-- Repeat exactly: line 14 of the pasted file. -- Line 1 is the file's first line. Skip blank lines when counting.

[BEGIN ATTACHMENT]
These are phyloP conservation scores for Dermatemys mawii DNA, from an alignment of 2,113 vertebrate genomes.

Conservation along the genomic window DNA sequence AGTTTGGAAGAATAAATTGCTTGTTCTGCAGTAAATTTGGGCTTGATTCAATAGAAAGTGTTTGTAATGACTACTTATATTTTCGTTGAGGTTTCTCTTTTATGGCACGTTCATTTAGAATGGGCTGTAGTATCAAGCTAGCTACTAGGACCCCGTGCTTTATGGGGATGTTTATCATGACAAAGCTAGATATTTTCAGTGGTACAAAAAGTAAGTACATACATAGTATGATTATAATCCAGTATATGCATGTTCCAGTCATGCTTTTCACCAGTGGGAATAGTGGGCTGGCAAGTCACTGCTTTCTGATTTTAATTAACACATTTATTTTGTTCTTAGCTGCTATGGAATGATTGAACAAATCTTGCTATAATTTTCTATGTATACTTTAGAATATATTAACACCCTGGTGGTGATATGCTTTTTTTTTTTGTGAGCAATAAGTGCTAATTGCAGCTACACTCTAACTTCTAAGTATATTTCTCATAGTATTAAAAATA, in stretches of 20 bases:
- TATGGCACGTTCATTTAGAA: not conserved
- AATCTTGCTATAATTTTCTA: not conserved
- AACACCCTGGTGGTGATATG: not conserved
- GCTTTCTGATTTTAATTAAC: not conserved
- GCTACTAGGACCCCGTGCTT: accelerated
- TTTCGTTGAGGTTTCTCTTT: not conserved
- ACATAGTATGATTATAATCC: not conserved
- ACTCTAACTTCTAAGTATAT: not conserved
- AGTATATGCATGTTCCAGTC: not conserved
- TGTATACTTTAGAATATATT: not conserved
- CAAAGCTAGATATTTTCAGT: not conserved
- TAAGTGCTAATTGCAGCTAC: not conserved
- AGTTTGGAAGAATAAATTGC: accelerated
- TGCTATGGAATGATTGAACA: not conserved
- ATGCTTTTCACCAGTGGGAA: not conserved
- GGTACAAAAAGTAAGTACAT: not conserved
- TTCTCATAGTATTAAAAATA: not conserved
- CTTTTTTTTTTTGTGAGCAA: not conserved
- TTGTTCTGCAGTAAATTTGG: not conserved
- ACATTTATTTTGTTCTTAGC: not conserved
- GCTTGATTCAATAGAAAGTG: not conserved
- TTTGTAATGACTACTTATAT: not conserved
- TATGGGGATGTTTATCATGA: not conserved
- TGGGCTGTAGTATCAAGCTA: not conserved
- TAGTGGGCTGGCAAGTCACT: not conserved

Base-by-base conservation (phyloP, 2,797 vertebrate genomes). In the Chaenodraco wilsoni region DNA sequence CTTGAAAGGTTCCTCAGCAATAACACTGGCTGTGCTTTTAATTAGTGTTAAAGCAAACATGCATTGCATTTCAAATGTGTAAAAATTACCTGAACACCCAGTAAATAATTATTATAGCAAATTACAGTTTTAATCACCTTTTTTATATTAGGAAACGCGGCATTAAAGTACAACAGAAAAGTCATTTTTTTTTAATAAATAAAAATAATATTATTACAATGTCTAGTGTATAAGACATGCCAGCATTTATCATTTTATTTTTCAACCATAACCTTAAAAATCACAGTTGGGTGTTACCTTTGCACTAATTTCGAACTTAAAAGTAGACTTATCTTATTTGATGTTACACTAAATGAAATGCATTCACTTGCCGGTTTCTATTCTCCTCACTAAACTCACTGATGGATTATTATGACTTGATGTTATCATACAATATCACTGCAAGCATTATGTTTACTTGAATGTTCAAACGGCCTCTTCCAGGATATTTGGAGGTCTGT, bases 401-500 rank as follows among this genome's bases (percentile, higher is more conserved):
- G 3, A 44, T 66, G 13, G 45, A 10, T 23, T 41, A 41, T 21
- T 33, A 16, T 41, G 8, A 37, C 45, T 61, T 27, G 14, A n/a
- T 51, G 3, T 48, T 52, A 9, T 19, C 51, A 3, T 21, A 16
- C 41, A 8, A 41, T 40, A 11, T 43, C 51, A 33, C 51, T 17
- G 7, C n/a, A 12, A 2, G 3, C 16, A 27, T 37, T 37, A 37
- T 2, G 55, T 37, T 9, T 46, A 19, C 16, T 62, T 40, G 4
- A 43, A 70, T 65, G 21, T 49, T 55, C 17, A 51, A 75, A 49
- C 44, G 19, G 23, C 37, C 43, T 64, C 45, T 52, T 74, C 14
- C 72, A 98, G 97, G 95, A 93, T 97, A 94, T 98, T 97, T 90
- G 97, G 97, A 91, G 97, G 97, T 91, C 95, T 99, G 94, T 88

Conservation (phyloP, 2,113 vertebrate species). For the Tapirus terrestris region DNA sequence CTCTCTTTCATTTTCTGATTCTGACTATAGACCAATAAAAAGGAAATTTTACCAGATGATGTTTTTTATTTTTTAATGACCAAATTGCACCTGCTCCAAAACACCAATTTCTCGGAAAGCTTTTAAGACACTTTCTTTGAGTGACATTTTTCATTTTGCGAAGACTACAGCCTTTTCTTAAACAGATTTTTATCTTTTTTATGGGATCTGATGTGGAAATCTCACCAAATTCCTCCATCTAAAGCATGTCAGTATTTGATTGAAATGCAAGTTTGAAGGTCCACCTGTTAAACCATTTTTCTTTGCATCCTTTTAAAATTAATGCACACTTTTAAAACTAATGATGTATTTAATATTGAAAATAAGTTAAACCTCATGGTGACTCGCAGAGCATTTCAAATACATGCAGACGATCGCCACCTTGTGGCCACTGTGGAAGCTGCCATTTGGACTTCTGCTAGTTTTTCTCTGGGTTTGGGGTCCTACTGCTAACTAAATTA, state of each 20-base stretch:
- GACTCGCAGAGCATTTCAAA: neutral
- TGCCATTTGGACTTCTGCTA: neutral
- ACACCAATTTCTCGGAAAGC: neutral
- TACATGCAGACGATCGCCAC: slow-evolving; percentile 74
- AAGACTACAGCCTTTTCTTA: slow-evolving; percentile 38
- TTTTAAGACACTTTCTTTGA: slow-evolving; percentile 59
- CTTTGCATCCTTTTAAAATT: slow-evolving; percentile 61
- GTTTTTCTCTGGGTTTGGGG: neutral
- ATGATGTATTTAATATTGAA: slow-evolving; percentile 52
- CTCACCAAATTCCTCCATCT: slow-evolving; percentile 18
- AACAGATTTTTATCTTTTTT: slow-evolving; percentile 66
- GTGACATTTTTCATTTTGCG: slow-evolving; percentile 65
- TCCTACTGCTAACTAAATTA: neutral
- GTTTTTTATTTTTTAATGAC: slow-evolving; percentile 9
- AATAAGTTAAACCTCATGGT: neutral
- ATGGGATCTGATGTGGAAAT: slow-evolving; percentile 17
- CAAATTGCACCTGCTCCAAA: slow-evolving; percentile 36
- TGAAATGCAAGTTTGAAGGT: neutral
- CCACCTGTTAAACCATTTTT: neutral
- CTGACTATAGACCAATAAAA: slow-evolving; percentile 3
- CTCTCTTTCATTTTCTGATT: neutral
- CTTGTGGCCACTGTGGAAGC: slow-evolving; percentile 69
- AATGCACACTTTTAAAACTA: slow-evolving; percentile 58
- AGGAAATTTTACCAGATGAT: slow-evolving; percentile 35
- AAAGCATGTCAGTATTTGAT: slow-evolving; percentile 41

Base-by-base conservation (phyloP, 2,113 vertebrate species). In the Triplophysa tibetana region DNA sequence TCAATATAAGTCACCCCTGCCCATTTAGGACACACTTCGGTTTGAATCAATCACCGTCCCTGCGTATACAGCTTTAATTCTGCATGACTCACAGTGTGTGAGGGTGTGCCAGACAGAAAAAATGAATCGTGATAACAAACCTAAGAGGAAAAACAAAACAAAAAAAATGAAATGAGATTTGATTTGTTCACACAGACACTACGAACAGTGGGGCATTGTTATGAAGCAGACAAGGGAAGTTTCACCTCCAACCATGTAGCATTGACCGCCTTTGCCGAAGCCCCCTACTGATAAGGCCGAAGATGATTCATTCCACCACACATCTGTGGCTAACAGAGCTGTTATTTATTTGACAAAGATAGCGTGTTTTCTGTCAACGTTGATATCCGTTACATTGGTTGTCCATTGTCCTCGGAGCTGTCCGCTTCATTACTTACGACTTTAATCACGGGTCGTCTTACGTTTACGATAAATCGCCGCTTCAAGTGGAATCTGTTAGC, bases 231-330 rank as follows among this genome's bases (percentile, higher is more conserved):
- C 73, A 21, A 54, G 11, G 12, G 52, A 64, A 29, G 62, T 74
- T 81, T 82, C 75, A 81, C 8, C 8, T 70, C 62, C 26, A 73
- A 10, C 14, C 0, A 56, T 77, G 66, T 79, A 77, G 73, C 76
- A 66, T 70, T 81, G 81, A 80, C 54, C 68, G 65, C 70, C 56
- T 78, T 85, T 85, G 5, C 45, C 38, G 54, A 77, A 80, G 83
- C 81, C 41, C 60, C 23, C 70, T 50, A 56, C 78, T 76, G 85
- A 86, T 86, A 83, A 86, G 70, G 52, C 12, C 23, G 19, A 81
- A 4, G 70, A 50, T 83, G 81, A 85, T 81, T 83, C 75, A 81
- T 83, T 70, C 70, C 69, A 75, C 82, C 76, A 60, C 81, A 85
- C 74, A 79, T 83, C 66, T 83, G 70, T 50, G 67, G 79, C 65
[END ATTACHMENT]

- TAAGTGCTAATTGCAGCTAC: not conserved